LIVE BY DESIGN | Redefining guardianship: Conversations we need to have about our kids before we die

We need to explore the evolving concept of guardianship more deeply in modern families. I would like to use this column as a conversation starter to explore various aspects that need to be considered.

Two years ago, a close friend approached me and asked if I would be willing to act as a guardian for her son in the event of her passing. This request came after the sudden loss of the boy’s father due to an illness. Knowing that my friend’s siblings might assume this responsibility would naturally fall on their shoulders, I felt honoured that she entrusted me with such an important role.

I greatly admire my friend’s parenting values and the way she is raising her son. Ever since she asked me to be a guardian, I have made a conscious effort to spend quality time with him, including him in my holiday plans and even organising annual gatherings with his friends.

Recently, I enquired about whether my friend had discussed this decision with her sisters. To my surprise, she has not had the conversation. She has not completed the formal documentation that will be required by law. If a guardian is not nominated in writing, the court decides. My friend’s response left me feeling perplexed and uncertain about the situation.

In today’s rapidly changing world, the traditional notion of family has undergone a significant transformation. As we transition from the family dynamics defined by an extended family culture to a more nuclear family structure, important conversations around guardianship have emerged.

Social media regularly carries stories of parents tragically dying together on their way to work. Their young kids are left with a caretaker or relatives assuming the role of guardians who may have little or no knowledge of the parents’ values and aspirations for their children.

Traditionally, extended family members played a significant role in supporting and raising children. However, as dynamics change, young parents may find themselves considering alternatives to family members as potential guardians. Open conversations with immediate family can generate valuable insights and perspectives.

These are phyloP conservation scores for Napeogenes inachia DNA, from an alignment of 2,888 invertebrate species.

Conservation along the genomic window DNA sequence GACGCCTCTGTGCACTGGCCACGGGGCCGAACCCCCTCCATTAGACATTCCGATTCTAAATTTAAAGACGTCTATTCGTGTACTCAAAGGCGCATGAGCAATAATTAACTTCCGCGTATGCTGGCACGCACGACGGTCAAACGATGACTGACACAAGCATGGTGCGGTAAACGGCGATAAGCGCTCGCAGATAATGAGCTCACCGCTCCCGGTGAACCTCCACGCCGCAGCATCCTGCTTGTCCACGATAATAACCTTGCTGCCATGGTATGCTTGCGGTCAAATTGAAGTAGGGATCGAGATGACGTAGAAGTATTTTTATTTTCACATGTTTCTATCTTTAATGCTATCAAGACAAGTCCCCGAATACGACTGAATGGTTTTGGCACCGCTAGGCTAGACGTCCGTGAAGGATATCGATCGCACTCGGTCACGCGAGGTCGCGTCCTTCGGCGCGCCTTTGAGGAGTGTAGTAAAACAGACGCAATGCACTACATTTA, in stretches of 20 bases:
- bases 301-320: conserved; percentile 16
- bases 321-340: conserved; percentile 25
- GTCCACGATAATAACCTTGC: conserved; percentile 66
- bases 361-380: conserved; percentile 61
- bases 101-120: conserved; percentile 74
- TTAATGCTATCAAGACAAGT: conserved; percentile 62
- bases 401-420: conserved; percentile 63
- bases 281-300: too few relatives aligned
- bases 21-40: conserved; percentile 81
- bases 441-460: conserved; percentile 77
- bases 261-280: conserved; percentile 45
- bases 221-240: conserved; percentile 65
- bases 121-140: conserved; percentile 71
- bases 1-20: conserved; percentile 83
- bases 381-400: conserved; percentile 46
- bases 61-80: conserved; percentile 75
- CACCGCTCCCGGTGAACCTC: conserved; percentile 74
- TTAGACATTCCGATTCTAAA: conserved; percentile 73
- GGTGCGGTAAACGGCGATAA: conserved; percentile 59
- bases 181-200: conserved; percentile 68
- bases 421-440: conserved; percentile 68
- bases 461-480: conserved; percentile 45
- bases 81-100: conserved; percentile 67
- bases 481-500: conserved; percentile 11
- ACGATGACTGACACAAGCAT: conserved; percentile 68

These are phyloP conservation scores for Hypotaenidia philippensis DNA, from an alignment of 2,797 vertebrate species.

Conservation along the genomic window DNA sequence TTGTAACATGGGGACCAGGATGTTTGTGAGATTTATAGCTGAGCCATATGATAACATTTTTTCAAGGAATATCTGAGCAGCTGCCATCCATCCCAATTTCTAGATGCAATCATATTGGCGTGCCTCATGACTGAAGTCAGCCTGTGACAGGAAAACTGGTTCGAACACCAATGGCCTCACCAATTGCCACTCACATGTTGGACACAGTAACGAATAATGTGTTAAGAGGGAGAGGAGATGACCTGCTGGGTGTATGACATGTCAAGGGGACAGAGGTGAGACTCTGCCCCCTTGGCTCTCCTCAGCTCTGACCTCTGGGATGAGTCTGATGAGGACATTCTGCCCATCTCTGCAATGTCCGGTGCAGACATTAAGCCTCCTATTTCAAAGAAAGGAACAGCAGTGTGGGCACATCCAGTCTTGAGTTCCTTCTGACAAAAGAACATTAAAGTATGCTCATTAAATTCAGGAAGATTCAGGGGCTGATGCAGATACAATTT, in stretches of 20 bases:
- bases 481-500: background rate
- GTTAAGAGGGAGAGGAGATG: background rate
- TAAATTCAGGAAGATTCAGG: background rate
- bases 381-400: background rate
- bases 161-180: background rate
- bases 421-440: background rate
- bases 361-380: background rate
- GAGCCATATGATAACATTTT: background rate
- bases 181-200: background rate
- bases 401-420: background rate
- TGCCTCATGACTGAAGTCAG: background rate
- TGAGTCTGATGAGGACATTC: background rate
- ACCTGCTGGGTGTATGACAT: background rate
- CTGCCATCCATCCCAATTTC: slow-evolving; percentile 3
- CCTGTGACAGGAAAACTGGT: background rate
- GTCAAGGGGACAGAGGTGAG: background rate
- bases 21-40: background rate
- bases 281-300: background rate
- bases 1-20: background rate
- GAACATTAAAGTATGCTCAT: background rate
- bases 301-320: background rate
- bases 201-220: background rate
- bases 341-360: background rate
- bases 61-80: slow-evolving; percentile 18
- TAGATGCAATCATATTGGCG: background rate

Consider these questions:
  • If you are parents, have you made decisions about who you want to look after your kid or kids in the event of an untimely death?
  • What factors are important to you in your choice? Values, parenting style, finance?
  • If you have chosen to nominate a guardian who is not your next of kin or even a blood relative, what conversations have you had with the immediate family for them to accept your choice?
  • If you have been nominated as a guardian, have you considered the implications, especially if the child or children are not blood relatives?
  • What are your concerns, if any, about taking on the responsibility of being a guardian?
  • What if you decided not to have children but have siblings who have children and they expect you to become their guardian? How do you navigate the decision of becoming a guardian while having made the choice not to have children of your own?

All the above questions are about children born biologically to their parents. I know other concerns arise when we consider families that adopted their children.

  • What unique challenges do families who adopted children face when it comes to discussing and planning for guardianship?
  • Do you feel there is a difference in the expectations placed on biological family members compared to adoptive family members when it comes to guardianship?

And, lastly, what about the children’s point of view?

  • Should you ensure that the children feel included and valued in the discussions about guardianship within the family?

I do not have a child, but I am in the process of adopting one. My family assumes there are biologically related children for whom I’m expected to take on caregiving and financial responsibilities, and there is little support for my wish to adopt. Furthermore, the conversations I initiated about the future of my would-be adopted child should something happen to me have been, frankly speaking, challenging, if not downright bruising. This leaves me deeply conflicted in my decision around guardianship for my future child.

I invite you to share your stories as we delve into the unique dynamics and considerations faced by parents when it comes to guardianship, as well as the challenges faced by guardians when they take on the parenting role.

By initiating these conversations around guardianship within various family structures, we can better understand the evolving nature of family dynamics and the complexities associated with choosing suitable guardians for our children.

This column serves as a conversation starter, encouraging readers to reflect on their own experiences and engage in further dialogue. Stay tuned for follow-up articles that will explore different perspectives and insights shared by our readers.

Remember, guardianship is a deeply personal and multifaceted topic. Let’s embrace the opportunity to exchange ideas and broaden our understanding of what it means to be a guardian in today’s world.

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